Prion diseases in Denmark: Molecular characterization and investigation of CNS microenvironment (2019)


Prion diseases are transmissible neurodegenerative diseases caused by prions, which are host-encoded, misfolded cellular prion proteins. Prion diseases are unique because they can be acquired, genetic, or sporadic and present heterogenous phenotypes. Molecular characterization of these phenotypes is essential for enhanced prion disease diagnostics, classification, and understanding of their pathogenesis. 

An important role in prion disease neurodegeneration is played by the brain's resident innate immune cells called microglia, which are responsible for chronic neuroinflammation, causing the brain damage. Interestingly, microglia are a very diverse cell population, multiple phenotypes of which may be defined by a variety of factors present in their microenvironment. 

Thus, the aim of this PhD project was to 1) characterize and re-classify all available fresh frozen brain samples of human prion disease referred to the Danish Reference Center for Prion Diseases (DRCPD) by using improved molecular diagnostics and the latest prion disease classification recommendations; and 2) to investigate regional and neuroinflammatory brain microenvironment differences in sporadic Creutzfeldt-Jakob disease patients.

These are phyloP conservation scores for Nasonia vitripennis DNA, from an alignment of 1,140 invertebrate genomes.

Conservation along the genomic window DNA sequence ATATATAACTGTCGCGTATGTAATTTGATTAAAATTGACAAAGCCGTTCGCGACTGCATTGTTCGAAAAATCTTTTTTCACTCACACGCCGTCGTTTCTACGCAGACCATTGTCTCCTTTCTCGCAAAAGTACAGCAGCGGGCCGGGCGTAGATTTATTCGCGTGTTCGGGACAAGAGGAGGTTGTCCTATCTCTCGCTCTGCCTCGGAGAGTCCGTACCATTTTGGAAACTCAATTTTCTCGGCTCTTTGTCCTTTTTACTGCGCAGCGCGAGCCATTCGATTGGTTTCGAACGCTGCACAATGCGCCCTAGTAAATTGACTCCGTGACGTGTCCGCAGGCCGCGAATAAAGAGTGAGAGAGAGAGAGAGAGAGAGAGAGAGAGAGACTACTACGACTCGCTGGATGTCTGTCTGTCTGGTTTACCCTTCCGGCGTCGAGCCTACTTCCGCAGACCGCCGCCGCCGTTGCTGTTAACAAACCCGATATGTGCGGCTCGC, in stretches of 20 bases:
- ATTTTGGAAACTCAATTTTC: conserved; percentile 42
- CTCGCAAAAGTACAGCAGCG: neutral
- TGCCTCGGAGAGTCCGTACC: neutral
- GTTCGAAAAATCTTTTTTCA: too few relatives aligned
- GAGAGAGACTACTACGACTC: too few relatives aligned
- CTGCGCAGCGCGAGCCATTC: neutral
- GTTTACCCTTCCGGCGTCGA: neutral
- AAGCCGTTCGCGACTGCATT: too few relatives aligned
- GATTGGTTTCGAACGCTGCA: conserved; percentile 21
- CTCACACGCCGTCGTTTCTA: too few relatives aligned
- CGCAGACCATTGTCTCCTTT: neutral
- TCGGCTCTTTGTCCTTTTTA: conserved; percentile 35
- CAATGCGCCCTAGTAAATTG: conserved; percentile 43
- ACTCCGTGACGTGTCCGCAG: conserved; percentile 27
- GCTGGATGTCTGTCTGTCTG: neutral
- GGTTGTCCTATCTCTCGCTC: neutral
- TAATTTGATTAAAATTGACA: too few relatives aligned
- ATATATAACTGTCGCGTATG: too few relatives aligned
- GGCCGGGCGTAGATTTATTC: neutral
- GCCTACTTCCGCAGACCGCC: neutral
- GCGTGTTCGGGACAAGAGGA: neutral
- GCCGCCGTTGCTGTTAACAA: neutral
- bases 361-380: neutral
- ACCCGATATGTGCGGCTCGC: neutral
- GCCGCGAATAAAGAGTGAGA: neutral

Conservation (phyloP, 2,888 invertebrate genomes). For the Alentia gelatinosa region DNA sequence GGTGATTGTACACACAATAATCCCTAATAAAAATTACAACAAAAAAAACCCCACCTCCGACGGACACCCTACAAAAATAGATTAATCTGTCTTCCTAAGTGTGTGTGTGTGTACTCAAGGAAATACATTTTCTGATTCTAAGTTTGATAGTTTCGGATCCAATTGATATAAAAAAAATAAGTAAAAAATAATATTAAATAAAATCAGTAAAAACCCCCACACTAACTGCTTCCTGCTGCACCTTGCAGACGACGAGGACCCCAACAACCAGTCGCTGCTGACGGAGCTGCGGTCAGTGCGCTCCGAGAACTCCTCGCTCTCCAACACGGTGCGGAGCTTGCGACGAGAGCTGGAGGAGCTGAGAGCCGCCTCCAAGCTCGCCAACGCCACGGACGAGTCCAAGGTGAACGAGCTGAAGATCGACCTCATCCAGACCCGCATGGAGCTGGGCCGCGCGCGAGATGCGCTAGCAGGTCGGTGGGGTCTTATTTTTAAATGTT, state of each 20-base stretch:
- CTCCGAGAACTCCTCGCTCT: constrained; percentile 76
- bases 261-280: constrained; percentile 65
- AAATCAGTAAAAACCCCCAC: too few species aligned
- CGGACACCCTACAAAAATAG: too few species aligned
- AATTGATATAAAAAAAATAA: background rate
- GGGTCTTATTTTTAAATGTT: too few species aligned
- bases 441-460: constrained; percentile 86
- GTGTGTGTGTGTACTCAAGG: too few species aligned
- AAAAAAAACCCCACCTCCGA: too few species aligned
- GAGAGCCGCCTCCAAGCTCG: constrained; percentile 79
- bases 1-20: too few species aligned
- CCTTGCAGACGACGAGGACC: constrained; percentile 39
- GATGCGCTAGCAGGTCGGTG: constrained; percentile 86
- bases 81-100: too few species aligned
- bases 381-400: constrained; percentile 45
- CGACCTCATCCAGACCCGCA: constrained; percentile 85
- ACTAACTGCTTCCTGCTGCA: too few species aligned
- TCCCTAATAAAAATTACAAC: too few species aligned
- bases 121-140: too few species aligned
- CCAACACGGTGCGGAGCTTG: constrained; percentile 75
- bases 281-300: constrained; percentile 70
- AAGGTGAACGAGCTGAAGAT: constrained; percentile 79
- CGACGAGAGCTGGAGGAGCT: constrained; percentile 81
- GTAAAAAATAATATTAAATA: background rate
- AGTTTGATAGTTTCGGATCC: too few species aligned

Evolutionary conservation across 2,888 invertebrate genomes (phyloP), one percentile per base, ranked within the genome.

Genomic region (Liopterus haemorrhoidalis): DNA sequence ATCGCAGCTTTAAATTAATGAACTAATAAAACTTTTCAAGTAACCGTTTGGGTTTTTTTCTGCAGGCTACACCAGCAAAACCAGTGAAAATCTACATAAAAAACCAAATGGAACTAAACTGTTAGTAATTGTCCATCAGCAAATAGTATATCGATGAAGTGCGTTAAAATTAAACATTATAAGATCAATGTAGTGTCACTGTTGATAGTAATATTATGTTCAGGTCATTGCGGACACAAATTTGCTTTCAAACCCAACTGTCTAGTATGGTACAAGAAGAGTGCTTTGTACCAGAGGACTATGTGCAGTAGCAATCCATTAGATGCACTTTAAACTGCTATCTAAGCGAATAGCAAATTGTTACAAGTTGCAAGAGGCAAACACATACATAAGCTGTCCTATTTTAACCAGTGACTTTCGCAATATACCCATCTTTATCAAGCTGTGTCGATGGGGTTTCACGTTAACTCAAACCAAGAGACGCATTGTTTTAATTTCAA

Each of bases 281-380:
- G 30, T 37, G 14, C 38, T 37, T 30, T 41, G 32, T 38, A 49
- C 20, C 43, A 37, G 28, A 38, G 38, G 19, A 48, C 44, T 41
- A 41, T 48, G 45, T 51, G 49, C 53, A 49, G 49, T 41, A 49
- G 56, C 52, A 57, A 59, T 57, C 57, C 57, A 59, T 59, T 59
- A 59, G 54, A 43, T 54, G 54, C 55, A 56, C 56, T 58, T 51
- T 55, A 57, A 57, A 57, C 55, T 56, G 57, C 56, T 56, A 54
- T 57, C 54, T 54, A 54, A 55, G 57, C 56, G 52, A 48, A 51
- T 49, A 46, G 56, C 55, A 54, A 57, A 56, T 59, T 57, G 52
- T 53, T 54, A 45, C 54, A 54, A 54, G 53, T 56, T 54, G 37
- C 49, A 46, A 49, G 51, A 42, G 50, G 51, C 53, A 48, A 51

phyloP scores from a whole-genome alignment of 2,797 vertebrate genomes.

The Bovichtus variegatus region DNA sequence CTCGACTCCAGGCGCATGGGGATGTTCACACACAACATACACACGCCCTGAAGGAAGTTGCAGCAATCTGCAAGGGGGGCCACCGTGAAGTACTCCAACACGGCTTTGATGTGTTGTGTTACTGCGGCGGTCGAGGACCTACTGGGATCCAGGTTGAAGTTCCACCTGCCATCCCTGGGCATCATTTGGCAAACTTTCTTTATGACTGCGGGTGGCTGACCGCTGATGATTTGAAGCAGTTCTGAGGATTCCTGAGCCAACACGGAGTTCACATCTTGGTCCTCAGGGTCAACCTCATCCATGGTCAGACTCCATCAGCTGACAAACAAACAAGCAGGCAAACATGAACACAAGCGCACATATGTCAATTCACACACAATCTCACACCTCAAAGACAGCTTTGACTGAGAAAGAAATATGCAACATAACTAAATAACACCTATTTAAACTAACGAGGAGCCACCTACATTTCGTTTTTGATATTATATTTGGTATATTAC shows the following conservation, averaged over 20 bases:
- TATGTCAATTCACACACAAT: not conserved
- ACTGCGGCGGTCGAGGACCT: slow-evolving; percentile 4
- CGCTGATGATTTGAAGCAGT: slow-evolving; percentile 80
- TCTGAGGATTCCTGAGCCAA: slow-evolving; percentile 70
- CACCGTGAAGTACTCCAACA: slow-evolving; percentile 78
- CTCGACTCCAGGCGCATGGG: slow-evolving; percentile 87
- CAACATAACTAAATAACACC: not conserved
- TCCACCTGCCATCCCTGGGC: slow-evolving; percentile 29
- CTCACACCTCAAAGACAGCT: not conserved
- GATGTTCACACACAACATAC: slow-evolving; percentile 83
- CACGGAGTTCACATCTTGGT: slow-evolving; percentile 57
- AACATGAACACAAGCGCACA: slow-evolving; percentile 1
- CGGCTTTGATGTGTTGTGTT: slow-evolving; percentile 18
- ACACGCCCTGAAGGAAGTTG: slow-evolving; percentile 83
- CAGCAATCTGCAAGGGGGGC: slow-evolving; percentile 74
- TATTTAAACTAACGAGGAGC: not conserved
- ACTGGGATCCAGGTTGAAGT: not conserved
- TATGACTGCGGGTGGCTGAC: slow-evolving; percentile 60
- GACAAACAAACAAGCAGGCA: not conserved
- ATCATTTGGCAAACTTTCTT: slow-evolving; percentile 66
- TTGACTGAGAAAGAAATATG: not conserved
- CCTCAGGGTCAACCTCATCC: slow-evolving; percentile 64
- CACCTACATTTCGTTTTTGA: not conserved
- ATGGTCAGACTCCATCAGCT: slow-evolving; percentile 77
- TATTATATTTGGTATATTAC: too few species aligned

Danish prio disease cohort characterization revealed several intriguing, novel, and unique cases; whereas brain microenvironment investigation indicated regionally and sub-regionally distinct gene expression, suggesting a variable neuroinflammatory response. All the findings were published in peer reviewed journals and can be accessed via links below.

Additional project information

The project was carried out at the Danish Reference Center for Prion Disease, Department of Pathology, Copenhagen University Hospital and in collaboration with the University of Edinburgh, UK and University of Bologna, Italy

Place of employment

Department of Pathology

PhD author

Ausrine Areskeviciute, MSc, PhD

Date and place of defense

29th November 2019, Department of Clinical Medicine, University of Copenhagen


Eva Charlotte Løbner Lund (main)
Helle Broholm
Linea Cecilie Melchior

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